What are the signs of colorectal cancer?
Colorectal cancer originates in the colon and rectum, the two organs that comprise the large intestine. CRC is one of the most prevalent and deadly cancers in the United States, both because it may be aggressive, and because it can grow without causing symptoms for months or even years. By the time symptoms begin to appear, the CRC may have spread to the lymph nodes or other organs of the body.
If symptoms from CRC do appear, they most commonly include:
CRC may cause one or many of these symptoms and, importantly, these symptoms can also signify health issues other than cancer.
Although CRC generally arises in individuals over 50 years of age, in the past decade a worrisome uptick in CRC diagnosis in persons in the 30-50 year old category has occurred. The cause is unknown, but may reflect changes in the environment, such as food preservatives, viruses, or chemicals in the water supply.
If you notice any major changes in your general health or digestive habits, or recognize even the slightest signs and symptoms of colon cancer, you should schedule an immediate visit to your doctor.
The good news
In the majority of cases, modern medicine can prevent CRC, or detect CRC at an early and treatable stage. This is because CRC generally arises from pre-cancerous growths called polyps, which physicians can identify and remove before they become cancer. There are several ways to detect polyps and CRCs, including colonoscopy, stool testing for hidden blood or abnormal genetic material shed by polyps, or body imaging such as CT scanning. Your NYGA physician will determine the screening choice that is right for you. The American Cancer Society recommends having a colonoscopy every 10 years, beginning at age 50. They also recommend having them every five years beginning at age 40 if you have certain risk factors.
There is other good news: in the past decade, treatment for colorectal cancer has improved. Recent studies have demonstrated the value of “biological” therapy for CRC treatment, which uses “smart” molecules rather than blunt chemotherapy to eradicate CRC cells. Combined with surgery and traditional chemotherapy, these tailored therapies are increasing the survival of individuals with colorectal cancer.
How is colon cancer diagnosed?
Most commonly, physicians diagnose CRC by colonoscopy. During this test, the doctor explores your colon using a flexible tube-shaped instrument with a camera on the end. This scope visualizes polyps and cancers, and allows the gastroenterologist to sample the tissue for analysis under the microscope (“biopsy”) with small forceps. Where appropriate, the physician will remove the growth, or order further tests, such as MRI scans, PET scans, and CT scans in order to determine what stage the cancer is.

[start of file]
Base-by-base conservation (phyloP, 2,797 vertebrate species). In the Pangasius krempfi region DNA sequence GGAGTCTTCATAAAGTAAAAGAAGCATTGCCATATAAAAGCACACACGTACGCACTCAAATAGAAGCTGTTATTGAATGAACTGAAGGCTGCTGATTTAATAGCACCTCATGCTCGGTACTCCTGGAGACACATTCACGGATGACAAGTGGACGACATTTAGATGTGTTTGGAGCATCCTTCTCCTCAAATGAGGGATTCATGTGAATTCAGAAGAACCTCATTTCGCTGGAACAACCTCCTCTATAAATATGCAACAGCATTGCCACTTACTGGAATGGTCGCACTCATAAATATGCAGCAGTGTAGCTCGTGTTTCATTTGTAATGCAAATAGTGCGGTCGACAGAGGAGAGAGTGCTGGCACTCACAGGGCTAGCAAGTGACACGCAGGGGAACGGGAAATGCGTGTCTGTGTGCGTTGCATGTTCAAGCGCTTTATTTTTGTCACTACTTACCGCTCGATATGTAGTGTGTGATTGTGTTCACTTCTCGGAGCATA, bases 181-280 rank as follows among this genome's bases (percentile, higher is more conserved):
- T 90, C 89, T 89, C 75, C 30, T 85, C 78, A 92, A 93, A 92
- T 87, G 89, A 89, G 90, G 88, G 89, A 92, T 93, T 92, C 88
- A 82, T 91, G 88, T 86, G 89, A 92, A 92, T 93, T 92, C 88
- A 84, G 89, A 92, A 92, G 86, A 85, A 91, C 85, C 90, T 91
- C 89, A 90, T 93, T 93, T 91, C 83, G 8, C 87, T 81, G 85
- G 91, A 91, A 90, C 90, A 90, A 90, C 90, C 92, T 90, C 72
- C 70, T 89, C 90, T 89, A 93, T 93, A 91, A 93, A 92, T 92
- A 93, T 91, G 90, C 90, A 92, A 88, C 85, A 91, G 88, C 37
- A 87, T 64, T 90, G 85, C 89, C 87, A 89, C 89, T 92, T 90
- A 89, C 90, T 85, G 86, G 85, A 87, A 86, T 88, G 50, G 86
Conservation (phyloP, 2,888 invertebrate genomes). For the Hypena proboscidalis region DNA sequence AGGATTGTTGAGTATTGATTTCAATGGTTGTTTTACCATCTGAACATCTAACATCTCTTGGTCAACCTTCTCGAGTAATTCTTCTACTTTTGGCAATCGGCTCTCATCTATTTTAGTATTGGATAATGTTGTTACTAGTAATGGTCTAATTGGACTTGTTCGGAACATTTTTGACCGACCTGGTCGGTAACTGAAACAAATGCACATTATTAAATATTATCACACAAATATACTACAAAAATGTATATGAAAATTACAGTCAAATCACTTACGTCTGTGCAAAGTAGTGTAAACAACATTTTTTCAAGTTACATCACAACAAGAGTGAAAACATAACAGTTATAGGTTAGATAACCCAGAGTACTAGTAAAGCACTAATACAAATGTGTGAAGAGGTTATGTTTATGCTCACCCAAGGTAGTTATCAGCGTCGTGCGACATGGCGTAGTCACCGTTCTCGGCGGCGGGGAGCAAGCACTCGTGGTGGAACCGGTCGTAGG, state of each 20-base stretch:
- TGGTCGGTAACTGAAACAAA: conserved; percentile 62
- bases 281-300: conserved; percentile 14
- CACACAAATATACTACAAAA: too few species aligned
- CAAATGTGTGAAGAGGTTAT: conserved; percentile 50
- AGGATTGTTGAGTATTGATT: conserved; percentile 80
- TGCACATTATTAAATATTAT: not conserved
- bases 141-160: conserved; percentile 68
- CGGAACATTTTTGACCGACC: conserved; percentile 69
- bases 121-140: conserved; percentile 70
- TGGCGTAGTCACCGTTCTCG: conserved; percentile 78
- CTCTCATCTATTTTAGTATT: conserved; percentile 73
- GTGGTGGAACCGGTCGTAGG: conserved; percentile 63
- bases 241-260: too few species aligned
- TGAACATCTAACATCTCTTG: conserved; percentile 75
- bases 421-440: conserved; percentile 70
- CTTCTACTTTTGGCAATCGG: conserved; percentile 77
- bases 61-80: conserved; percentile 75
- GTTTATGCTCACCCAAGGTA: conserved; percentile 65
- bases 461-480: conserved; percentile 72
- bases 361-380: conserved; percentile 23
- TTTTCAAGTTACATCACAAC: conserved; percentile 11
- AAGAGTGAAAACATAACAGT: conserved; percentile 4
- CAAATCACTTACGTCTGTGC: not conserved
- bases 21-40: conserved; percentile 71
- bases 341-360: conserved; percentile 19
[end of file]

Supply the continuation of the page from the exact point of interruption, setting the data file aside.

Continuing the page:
What are the stages of colon cancer?
Staging colon cancer is a way of letting you know which phase your cancer has reached. The stages are:
- Stage 1 – Cancer cells are found outside the lining of the colon but no further
- Stage 2 – Cancer has passed through the colon wall but has not been found in the lymph nodes or surrounding tissues
- Stage 3 – Cancer cells have been found in the lymph nodes but has not metastasized further
- Stage 4 – Cancer cells are present in organs throughout the body
Diagnostic tests can often detect cancer in its earliest stages. In some cases, colon cancer surgery is performed to determine the exact extent of the progression of the cancer so your doctor can formulate an effective and successful treatment plan.
Colon Cancer Screenings at NYGA Are State-of-the-Art
If you need a colon cancer screening, you’ll be glad to know that our doctors perform these procedures at our two state-of-the-art endoscopy centers. These are:
The Endoscopy Center of New York. This advanced, 12,000 square foot facility is located on the Upper East Side of Manhattan. The center has five large, fully-equipped procedure rooms, a well-appointed, comfortable waiting room, a private registration area, and spacious pre-assessment and recovery areas. ECNY has been the site of more than 50,000 procedures.
Carnegie Hill Endoscopy, a clinical affiliate of Beth Israel Medical Center, is an advanced, 15,000 square foot facility center located on Lexington Avenue in Manhattan.